A couple of weeks ago, I wrote about the dramatic decline in family caregivers who will be available to assist Baby Boomers in their old age. Today, according to estimates by AARP, there are about 7 people aged 45-64 to care for each person who is 80 or older. By 2030 there will be only 4 and by 2050 there will be fewer than 3.

This sharp decline in the ratio of caregivers to care recipients is critically important, especially as the U.S. further shifts its focus to delivering more long-term supports and services at home. We all want care at home. But who will provide it?

Already more than eight in ten people who need assistance get help at home, rather than in nursing homes or assisted living facilities. But thanks to changes in government policy and growing consumer demands, the percentage of people staying home is likely to increase.

We are already facing a massive shortage of paid aides. Not only are these difficult jobs that come with low pay and poor benefits, but the same demographic trends that will reduce the availability of potential family caregivers will also cut into the ranks of paid aides.

But the vast bulk of care is provided by friends and family. This week, AARP released a more detailed report that described in more detail what is going to happen to those caregivers. It is a story about powerful changes in the nature of American families. And it raises a loud alarm. As a society and as individuals we need to prepare for a time when more of us will need help, yet fewer family members will be there to deliver it.

The AARP study–by Don Redfoot, Lynn Feinberg, and Ari Hauser–shows that 2010 was a demographic turning point. That was when the ratio of caregivers to recipients peaked. The huge cohort of Boomers who have been caring for their own parents began their inexorable slide from middle-age to old-age. By 2025 the first of the Boomers will reach 80, an age at which they are likely to need some level of assistance.

The math is brutal: The population in the prime caregiving ages of 45-64 will grow by only 1 percent from 2010 to 2030 but the numbers of those 80 and over (who are most likely to need care) will grow by nearly 80 percent.

Why so few potential caregivers? Women who were aged 80-84 in 2010 had an average of 3.1 children. Women who reach that age in 2030 average only two children.

More striking, however, are the number of boomers who have no kids. In 2010, one in nine women aged 80-84 were childless. By 2030, it will be one of every six. And by 2050, almost one in five women aged 80-84 will have no children.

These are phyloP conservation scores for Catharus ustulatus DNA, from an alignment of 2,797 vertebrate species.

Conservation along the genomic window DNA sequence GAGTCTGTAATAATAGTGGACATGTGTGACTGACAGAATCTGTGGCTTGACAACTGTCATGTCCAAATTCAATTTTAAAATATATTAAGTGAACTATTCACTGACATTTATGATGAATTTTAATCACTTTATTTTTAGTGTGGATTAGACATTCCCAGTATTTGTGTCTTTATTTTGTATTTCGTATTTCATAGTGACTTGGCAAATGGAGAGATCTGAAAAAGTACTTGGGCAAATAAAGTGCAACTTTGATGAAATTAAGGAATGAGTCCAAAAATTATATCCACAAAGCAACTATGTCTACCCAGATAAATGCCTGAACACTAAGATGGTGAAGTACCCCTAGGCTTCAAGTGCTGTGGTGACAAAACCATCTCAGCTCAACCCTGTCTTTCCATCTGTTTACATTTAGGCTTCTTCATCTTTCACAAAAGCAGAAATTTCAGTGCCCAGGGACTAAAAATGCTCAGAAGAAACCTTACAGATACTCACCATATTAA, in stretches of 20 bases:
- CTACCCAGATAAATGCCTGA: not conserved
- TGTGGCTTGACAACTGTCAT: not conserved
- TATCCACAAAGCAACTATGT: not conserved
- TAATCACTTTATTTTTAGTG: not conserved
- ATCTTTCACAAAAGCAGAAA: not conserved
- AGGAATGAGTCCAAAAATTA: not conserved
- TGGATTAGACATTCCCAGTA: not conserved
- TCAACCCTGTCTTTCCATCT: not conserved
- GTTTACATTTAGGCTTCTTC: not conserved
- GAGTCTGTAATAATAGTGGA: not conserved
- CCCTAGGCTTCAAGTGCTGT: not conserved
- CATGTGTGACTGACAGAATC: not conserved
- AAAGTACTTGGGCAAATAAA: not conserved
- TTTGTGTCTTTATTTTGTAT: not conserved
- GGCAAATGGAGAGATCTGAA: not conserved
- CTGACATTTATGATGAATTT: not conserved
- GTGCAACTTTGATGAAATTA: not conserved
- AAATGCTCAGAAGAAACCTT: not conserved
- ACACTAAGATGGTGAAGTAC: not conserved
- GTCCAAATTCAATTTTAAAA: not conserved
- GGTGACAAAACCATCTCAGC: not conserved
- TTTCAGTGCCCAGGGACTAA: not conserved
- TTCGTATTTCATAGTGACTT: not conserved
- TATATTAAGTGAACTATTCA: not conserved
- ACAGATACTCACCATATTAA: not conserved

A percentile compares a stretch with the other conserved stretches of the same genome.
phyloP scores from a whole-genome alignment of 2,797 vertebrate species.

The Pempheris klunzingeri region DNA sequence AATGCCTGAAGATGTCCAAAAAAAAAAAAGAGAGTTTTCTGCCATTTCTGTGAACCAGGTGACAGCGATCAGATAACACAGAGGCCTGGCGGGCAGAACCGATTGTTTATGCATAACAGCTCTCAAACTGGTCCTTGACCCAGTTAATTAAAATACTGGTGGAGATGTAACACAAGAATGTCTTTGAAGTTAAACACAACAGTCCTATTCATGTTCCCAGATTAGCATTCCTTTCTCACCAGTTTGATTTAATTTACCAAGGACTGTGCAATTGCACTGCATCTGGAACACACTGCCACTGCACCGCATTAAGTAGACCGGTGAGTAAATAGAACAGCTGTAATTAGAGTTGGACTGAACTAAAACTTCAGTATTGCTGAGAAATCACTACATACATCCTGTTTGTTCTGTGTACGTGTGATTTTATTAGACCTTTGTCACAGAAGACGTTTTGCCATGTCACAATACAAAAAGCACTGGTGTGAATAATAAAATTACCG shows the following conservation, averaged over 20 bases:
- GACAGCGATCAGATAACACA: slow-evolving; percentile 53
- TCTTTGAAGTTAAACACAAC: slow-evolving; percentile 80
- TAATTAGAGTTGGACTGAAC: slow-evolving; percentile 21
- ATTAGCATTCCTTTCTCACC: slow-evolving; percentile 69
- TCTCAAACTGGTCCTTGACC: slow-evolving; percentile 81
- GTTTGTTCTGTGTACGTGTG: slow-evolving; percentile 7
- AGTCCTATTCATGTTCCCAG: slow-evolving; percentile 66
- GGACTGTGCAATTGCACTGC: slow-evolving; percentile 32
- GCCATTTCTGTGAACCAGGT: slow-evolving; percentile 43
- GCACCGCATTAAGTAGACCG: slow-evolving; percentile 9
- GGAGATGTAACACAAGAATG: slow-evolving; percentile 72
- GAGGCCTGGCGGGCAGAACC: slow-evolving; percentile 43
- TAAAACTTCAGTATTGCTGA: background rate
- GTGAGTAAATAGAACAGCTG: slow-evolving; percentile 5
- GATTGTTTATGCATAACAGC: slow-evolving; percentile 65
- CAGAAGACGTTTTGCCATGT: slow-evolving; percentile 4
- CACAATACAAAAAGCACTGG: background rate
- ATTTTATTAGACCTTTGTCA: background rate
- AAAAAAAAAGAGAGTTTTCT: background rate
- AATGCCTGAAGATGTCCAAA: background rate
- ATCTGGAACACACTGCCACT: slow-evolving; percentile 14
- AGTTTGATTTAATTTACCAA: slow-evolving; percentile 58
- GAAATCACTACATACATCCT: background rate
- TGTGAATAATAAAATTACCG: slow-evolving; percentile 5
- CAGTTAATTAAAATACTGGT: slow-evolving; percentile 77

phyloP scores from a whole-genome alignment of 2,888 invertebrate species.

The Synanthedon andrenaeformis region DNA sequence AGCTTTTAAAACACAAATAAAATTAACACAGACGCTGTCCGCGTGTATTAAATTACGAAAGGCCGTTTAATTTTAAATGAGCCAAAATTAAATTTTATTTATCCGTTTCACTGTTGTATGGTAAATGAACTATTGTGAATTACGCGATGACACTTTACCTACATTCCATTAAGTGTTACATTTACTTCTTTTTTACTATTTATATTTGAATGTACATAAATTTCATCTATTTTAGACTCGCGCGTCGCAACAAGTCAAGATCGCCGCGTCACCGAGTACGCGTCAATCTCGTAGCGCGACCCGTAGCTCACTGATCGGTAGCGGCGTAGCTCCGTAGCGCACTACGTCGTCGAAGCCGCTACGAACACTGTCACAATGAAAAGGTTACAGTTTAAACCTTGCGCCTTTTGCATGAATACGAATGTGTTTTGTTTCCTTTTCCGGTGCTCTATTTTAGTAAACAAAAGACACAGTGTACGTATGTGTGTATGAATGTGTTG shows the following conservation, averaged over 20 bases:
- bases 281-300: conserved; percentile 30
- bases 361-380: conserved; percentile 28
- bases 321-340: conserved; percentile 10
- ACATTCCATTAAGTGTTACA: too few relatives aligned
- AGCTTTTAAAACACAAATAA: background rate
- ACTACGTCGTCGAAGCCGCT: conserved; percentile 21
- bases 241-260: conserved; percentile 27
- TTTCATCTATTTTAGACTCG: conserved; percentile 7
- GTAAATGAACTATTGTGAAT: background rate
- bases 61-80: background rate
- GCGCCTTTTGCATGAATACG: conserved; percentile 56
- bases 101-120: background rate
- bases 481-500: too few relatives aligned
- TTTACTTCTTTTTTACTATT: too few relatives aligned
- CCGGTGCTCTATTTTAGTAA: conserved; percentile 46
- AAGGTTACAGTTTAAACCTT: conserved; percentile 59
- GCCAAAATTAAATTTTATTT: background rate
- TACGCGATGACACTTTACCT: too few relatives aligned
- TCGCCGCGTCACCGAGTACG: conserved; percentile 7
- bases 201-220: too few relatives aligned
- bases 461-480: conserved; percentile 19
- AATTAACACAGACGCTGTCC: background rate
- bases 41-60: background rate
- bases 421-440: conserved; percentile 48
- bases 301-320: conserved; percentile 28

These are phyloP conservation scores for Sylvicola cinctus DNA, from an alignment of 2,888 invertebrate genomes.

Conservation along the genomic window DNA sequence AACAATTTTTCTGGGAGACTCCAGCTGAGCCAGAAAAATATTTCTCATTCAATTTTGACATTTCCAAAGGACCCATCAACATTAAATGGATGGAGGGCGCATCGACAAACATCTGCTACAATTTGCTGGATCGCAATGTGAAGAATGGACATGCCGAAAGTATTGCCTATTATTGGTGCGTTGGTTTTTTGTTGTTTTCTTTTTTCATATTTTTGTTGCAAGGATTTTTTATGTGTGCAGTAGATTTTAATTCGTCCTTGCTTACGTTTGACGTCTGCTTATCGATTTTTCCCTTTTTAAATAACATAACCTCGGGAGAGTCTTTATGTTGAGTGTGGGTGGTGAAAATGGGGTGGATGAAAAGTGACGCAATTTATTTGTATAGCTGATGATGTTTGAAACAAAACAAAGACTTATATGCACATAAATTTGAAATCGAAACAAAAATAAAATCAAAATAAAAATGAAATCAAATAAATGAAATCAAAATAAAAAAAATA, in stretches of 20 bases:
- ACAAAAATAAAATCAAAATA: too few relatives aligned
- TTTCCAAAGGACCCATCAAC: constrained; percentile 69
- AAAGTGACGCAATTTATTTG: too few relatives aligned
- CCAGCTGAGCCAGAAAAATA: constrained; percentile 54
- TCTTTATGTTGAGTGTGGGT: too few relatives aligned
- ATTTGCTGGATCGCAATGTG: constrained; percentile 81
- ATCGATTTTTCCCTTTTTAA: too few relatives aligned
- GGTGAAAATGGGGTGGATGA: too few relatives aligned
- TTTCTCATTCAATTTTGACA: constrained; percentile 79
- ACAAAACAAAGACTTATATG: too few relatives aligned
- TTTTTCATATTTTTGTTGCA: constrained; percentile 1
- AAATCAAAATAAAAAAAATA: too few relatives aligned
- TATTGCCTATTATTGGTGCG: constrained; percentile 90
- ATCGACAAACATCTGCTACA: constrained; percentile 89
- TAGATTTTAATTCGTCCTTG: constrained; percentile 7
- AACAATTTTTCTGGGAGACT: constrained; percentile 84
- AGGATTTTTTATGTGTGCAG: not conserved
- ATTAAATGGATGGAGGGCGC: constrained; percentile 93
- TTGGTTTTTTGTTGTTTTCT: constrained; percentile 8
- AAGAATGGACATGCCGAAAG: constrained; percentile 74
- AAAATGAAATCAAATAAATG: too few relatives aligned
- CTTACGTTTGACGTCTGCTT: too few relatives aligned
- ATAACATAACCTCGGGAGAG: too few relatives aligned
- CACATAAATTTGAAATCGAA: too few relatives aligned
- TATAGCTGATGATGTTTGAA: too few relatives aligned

One bit of good news is that rates of widowhood have been falling as men live longer. In 1990, for instance, 81 percent of women 85 and older were widows but by 2010 the share had fallen to 73 percent.

However, that may be offset by another trend—more divorce. Men may live longer but not necessarily with their long-time spouses. For women, higher divorce rates and lower rates of widowhood will roughly balance out. But not so for men. In 2010, about 29 percent of older men could expect to be unmarried for 10 years or more. By 2030, 36 percent will be alone for a decade or longer.

It is impossible to predict divorce rates 20 years or more from now, of course, but this phenomenon (including the recent increase in divorces among those 60 and older) could well increase the shortage of family caregivers.

Finally, the AARP study looked the pool of caregivers by states. In 2030, when the national average will be about 4 caregivers for each adult over 80, the ratio in retirement meccas such as Arizona and Florida will be much lower, 2.6 percent and 2.9 percent respectively. On the other hand, elders in Georgia and Illinois may have more potential caregivers than average, nearly five for every older person.

These demographic changes are largely the result of irreversible trends that began long ago. They are unlikely to be revised very much. The AARP study helps provide some important context to our current debate over the future of long-term care. We want to stay home in frail old age. But we need to think a lot more about who will be there to care for us. If not, many of us will be on our own at a very vulnerable time.